Democrats painted a wide portrait of victories on Election Day. From governor races to city council contests, a winning message resonated.

Signaling a burgeoning youth movement in local Democratic politics, 23-year-old Crystal Murillo won a seat on the traditionally conservative Aurora, Colorado, city council on Tuesday. In the process, she ousted a Republican incumbent and fervent Donald Trump supporter.

Running on a progressive slate with two other campaign newcomers, Murillo is helping to change the face of Colorado politics by having elected officials more accurately reflect the state’s increasingly diverse and youthful population.

Along with Murillos, Nicole Johnston and Allison Hiltz also secured victories in the Aurora race. All three women are graduates of Emerge Colorado, which is part of a nationwide organization that trains Democratic women on how to launch successful political campaigns. Since it was founded in 2002, the group has trained more than 2,500 women across the country.

Aurora is part of the third largest metropolitan region in Colorado. Although the community has become increasingly diverse in recent years, the city council remains overwhelmingly white, Republican, and old.

“The average age among council members is roughly 64 years old, according to voter registration records,” the Aurora Sentinel reported. “The median age in the city is about 37 years old, according to data compiled by Aurora officials.”

Murillo defeated Republican incumbent Sally Mounier by approximately 400 votes. Murillo supports giving Aurora the title of a sanctuary city, Mournier did not.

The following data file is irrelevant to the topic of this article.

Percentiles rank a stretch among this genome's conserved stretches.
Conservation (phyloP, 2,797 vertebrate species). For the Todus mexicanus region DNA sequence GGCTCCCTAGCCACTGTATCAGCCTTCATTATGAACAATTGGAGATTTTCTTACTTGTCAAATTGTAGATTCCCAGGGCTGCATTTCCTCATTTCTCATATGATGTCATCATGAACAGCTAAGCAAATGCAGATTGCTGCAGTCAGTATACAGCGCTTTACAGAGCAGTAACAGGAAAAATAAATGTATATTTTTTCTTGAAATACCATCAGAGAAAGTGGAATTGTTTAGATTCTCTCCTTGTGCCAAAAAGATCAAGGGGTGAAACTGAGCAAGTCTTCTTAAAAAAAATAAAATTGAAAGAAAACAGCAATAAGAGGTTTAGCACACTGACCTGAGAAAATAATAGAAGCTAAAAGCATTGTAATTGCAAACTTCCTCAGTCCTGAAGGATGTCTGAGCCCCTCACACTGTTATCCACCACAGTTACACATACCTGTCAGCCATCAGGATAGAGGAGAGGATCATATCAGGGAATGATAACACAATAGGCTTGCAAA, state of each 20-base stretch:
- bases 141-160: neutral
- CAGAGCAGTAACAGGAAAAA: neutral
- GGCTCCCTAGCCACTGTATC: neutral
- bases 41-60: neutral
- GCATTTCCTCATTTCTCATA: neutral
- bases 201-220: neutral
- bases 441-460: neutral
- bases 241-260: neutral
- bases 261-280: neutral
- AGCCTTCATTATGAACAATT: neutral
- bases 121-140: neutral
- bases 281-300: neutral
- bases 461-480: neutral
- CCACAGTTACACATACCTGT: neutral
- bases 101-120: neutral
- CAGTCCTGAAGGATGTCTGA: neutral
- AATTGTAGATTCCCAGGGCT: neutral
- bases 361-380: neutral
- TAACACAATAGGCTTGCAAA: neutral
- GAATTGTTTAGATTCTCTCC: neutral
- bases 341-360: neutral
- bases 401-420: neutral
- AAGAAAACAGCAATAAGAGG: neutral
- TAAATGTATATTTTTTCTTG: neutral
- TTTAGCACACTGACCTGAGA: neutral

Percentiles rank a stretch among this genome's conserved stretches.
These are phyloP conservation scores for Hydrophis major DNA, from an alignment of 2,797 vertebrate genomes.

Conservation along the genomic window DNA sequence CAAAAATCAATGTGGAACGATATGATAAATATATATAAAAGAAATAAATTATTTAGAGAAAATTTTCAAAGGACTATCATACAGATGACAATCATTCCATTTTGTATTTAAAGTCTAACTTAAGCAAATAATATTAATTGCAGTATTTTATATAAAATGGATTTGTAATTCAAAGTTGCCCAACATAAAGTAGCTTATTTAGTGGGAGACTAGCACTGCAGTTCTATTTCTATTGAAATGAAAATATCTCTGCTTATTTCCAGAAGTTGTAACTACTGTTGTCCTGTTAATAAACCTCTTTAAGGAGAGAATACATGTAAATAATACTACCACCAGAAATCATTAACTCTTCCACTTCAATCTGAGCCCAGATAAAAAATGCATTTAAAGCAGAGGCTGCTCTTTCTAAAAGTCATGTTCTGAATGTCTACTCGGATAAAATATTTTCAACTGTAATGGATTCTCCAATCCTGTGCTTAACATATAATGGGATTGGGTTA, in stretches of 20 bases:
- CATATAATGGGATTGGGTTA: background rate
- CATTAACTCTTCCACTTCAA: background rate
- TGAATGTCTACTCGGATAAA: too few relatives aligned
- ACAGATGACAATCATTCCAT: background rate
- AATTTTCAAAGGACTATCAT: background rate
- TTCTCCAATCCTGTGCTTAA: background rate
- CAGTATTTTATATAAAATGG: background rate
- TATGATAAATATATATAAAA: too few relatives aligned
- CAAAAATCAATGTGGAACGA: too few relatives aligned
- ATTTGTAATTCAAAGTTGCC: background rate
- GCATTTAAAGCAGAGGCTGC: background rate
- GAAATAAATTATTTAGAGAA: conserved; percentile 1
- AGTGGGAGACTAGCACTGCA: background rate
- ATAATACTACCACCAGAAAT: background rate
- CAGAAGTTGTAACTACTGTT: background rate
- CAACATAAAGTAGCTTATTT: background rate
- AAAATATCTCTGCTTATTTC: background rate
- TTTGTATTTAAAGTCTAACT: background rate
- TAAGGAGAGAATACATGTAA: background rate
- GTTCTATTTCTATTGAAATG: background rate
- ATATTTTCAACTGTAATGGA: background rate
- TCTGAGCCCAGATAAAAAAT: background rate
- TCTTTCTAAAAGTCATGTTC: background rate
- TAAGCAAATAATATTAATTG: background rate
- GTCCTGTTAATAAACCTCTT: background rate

Last year, Mounier said she had donated twice to the Trump campaign and pledged her continued support after a video surfaced of Trump bragging about having sexually assaulted women.

“I’m 100 percent behind him,” Mounier told a local reporter. “I wish the mainstream media would be a little bit more journalistic and fair rather than beating him on the top of the head.”

Murillo’s family moved to the United States two decades ago from Mexico. She became the first member of her family to graduate high school, and then college, earning a bachelors degree from the University of Denver. She was inspired to run after Trump’s win last November, saying his electoral victory was the “catalyst” for her decision to get involved in politics.

“But the more I looked at my own city and my own community, the more I realized that there was a legitimate reason for me to run in Aurora,” she said. “Our city council is made up entirely of older, white council members… the community here isn’t reflected.”

Her win was part of a larger Democratic mosaic of victories that unfolded Tuesday across the country, as women in particular, and newcomers in general, secured victory after victory and sent a message to Donald Trump’s Republican Party.


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